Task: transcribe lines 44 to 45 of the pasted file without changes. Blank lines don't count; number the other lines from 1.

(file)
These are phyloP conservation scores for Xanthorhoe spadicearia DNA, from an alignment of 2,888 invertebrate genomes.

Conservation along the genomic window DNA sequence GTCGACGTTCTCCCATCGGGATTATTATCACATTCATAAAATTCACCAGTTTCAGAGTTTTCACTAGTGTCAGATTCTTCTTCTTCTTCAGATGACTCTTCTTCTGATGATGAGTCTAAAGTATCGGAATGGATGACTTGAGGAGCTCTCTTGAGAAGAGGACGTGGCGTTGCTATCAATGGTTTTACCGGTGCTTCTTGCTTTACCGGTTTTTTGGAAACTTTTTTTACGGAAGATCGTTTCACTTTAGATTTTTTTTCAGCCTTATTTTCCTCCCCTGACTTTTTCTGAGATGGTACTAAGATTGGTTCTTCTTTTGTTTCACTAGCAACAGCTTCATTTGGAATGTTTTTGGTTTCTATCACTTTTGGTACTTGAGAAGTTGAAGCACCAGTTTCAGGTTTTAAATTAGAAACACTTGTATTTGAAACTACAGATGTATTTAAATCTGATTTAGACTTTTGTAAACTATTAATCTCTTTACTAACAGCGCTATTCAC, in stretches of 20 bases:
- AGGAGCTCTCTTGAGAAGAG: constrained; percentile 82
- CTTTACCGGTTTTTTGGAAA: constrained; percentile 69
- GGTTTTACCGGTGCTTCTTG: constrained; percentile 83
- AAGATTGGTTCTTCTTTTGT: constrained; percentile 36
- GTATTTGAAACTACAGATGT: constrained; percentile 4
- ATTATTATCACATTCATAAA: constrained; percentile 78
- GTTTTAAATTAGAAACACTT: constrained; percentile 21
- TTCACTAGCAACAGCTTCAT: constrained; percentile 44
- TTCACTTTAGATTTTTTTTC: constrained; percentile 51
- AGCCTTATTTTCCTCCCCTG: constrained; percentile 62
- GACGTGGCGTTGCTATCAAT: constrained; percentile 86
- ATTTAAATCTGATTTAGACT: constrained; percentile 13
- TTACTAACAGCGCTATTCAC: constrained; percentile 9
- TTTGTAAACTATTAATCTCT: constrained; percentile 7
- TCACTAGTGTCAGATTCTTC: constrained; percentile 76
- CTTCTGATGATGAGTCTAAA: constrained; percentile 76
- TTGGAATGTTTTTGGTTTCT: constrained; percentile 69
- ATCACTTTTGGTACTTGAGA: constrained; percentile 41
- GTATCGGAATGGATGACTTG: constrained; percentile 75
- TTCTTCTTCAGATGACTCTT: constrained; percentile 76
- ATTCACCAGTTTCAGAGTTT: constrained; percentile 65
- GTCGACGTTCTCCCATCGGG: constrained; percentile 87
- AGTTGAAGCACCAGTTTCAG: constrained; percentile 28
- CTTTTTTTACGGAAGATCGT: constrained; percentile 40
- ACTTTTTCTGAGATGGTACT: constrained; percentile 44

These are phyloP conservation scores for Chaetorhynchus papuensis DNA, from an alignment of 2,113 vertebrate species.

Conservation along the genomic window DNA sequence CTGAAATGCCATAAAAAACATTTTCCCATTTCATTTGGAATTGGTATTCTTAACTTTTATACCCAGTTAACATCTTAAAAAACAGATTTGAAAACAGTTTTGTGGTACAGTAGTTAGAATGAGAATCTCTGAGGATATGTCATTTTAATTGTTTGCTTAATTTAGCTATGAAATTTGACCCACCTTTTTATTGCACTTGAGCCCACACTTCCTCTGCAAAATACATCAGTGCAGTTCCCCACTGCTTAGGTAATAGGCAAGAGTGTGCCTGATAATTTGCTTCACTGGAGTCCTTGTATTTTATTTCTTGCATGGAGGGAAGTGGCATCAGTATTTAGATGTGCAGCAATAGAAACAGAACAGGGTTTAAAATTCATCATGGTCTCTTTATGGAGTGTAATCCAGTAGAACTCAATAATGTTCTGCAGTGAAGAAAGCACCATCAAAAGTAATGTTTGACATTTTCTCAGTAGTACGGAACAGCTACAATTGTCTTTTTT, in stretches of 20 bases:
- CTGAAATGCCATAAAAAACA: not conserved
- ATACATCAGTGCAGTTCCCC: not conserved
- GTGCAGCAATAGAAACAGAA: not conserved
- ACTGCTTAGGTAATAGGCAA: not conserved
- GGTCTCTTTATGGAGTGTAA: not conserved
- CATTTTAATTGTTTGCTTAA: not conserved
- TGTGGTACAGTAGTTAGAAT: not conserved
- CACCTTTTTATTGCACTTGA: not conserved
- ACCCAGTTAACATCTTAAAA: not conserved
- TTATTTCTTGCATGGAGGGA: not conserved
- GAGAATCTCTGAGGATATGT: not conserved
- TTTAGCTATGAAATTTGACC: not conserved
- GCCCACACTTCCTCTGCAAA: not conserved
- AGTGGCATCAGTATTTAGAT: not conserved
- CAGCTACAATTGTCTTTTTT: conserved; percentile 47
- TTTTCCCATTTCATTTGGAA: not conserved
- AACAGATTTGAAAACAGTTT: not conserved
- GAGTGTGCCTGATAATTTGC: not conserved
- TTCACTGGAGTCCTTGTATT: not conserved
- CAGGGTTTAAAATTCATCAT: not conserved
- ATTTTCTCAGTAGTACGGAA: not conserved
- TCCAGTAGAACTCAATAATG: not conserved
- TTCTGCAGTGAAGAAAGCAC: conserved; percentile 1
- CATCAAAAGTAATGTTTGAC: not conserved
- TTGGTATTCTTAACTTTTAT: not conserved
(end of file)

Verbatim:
- CAGCTACAATTGTCTTTTTT: conserved; percentile 47
- TTTTCCCATTTCATTTGGAA: not conserved